for Refugees, said it was facing "huge logistical challenges"
in Aceh, and might use both barges and helicopters to deliver food and
water to remote areas. British forces today made a first aerial survey
of parts of Sri Lanka destroyed by the earthquake and tsunami.
- Internal unrest in Aceh and Sri Lanka - there are armed
secessionist groups in both - also threatens the easy movement of aid and
- A rebel-backed politician in Sri Lanka, where the Tamil
Tigers control some of the worst affected areas, today warned supporters
that US and Indian troops engaged in relief efforts could use the operation
as a cover to spy on the rebels.
- "The attempt by the American and Indian troops to
land in Sri Lanka is totally based on their political and military interests.
They may try to collect details to help the government crush the Tamil
national struggle in a future conflict," Nallathamby Srikantha, the
leader of the Tamil Eelam Liberation Organisation, told Voice of Tigers
- Germany set to become biggest donor
- As world leaders including Colin Powell, the outgoing
US secretary of state, arrived in the region ahead of a donor conference
in the Indonesian capital, Jakarta, on Thursday, the closure of the airport
in Banda Aceh illustrated the difficulties facing the aid effort despite
- According to Reuters, Germany is set to increase its
contribution to Ä500m (£350m), becoming the biggest donor nation.
Private donations from the British public were expected to exceed the £110m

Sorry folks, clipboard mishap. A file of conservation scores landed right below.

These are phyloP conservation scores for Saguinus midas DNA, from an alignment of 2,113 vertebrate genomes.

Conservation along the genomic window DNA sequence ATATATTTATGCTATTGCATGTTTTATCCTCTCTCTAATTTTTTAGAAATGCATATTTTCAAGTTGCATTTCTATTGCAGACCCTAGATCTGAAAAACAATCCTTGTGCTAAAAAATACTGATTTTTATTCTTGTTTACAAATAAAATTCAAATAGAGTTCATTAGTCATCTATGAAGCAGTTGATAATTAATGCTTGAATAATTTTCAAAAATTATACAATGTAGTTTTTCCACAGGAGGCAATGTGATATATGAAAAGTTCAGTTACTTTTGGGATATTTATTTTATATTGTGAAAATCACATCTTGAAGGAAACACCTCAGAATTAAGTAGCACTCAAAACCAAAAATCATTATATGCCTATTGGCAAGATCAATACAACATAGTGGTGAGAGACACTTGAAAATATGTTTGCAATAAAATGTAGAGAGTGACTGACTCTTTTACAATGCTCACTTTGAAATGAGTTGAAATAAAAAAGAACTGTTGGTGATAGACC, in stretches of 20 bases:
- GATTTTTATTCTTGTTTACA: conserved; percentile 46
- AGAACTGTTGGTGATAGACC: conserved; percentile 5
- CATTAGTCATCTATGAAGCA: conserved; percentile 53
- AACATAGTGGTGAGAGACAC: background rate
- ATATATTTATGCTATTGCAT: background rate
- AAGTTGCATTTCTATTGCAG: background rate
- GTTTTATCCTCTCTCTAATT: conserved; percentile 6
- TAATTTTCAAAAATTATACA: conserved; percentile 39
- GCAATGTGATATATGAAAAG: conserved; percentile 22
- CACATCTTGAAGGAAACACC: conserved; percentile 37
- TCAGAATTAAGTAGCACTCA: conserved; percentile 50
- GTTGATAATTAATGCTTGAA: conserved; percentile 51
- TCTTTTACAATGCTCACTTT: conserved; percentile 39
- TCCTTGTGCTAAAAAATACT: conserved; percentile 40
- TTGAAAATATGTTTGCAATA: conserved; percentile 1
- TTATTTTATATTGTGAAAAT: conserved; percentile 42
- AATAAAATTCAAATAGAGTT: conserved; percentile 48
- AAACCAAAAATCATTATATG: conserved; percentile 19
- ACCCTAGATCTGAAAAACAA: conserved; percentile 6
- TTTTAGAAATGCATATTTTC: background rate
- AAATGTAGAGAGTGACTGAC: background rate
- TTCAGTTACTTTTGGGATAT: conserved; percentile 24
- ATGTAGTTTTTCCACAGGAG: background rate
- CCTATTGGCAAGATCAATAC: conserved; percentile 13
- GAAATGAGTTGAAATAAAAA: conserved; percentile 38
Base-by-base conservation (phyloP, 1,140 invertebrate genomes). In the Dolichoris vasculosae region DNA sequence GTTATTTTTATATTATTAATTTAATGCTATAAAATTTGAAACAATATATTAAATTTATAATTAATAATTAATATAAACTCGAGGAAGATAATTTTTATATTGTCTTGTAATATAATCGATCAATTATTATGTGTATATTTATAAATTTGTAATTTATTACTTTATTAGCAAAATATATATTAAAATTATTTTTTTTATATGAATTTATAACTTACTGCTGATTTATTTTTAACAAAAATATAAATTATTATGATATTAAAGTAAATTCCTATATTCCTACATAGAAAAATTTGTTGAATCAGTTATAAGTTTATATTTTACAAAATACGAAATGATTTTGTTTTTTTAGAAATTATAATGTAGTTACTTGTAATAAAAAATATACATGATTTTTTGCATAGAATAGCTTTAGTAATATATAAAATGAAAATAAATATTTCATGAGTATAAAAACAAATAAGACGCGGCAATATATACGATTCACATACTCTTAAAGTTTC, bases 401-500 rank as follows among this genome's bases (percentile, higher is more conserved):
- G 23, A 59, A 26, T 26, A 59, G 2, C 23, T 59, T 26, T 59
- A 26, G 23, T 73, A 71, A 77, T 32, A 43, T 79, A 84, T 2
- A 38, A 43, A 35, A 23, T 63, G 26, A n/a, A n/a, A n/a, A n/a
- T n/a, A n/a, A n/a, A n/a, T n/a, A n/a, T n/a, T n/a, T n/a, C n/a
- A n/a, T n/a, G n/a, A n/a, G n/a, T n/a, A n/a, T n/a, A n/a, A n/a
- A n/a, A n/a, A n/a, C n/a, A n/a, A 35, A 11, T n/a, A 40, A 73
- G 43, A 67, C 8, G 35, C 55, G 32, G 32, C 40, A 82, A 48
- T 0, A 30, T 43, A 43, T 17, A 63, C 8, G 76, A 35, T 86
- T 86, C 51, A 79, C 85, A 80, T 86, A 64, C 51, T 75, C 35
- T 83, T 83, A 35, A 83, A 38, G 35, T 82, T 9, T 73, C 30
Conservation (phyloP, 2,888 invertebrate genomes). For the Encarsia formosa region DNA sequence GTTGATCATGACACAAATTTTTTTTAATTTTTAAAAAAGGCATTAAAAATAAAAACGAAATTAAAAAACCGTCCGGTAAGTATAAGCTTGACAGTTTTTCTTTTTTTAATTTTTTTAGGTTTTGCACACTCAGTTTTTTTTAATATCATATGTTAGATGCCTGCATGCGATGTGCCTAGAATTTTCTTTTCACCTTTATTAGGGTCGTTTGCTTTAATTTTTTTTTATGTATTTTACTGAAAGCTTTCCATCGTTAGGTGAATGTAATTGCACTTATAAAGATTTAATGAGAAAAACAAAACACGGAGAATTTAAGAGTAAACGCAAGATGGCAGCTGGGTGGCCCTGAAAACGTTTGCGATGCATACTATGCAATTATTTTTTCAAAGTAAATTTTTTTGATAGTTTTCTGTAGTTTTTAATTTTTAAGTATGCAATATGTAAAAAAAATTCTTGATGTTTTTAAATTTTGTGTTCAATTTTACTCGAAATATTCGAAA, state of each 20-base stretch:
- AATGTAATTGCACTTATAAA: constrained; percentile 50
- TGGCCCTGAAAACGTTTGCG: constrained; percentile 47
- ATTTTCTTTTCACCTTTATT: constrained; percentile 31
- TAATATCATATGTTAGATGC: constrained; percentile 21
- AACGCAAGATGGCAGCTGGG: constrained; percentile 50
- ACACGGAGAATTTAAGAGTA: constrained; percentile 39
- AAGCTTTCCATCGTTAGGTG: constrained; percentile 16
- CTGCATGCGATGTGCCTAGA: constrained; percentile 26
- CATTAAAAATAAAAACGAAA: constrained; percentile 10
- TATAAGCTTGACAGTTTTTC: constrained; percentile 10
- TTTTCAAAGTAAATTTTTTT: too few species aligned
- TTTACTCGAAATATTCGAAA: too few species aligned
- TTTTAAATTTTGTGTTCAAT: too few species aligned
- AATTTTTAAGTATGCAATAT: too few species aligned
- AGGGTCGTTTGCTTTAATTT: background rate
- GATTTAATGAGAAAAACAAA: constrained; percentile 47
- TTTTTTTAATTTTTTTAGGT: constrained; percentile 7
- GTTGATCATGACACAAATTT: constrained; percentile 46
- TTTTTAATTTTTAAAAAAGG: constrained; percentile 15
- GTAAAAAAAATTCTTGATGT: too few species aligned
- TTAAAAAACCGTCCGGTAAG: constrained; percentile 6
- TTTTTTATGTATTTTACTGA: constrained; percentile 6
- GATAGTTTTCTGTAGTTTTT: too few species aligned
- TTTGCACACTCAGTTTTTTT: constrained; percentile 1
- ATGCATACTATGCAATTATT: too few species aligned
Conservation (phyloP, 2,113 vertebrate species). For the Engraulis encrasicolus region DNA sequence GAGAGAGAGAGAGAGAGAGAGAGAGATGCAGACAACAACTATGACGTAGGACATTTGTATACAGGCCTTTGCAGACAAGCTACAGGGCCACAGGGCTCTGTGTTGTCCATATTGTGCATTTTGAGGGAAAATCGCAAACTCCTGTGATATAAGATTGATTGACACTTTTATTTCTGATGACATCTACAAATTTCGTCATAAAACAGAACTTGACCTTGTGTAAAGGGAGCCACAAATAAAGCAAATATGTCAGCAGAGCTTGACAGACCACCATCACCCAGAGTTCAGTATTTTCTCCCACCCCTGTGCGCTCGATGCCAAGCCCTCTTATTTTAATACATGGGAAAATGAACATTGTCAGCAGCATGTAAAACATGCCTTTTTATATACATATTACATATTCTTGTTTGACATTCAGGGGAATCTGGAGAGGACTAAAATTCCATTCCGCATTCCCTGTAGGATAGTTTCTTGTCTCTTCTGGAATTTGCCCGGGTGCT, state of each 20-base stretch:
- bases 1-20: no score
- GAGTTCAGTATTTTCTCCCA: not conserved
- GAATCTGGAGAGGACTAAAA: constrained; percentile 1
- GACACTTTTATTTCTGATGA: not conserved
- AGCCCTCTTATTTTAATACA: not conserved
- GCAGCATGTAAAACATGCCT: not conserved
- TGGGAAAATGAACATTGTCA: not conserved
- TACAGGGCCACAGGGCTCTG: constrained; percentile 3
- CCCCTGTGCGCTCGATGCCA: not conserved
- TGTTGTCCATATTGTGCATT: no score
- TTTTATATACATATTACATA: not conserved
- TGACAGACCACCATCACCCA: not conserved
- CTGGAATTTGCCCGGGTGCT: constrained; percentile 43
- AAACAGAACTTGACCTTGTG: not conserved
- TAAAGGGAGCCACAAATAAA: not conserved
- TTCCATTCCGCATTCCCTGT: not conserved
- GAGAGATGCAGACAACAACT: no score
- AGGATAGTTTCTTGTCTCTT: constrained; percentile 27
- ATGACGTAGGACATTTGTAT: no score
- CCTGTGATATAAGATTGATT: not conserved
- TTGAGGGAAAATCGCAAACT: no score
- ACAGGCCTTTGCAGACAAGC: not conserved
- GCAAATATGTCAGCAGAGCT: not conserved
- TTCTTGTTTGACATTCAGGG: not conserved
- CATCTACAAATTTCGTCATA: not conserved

raised by Live Aid and become the biggest fundraising campaign in UK history.
- The foreign secretary, Jack Straw, had earlier said he
believed the government would "at least match, and I'm sure exceed"
the amount pledged by the public in the long term.
- Germany set to boost aid funds
- UK calls for freeze on debt payments
- The chancellor, Gordon Brown, today called for a freeze
on foreign debts owed by the countries hit by the Indian Ocean tsunami
- "What we are suggesting is an immediate moratorium
on debt repayments from the afflicted countries," he told the BBC.
- "That would then lead to an analysis of the debt
needs of these countries with the possibility of some write-off of debt."
Mr Brown's comments came as Britain assumed the presidency of the G8 group
of industrialised countries.
- Brown plans debt relief for tsunami nations
- Powell and Jeb Bush visit Thailand
- Mr Powell, who was today visiting Thailand with George
Bush's brother Jeb, the Florida governor, said the US would provide assistance,
but added that an effort on the scale of the Marshall plan was probably
- Washington was accused of being stingy for its initial
$15m (£7.9m) aid commitment, which was later raised to $35m (£18.4m)
and then $350m (£184m) as the scale of the tragedy became clear.
- "One thing the Thai people can be sure of is that
they have a friend and ally in the United States. President Bush is determined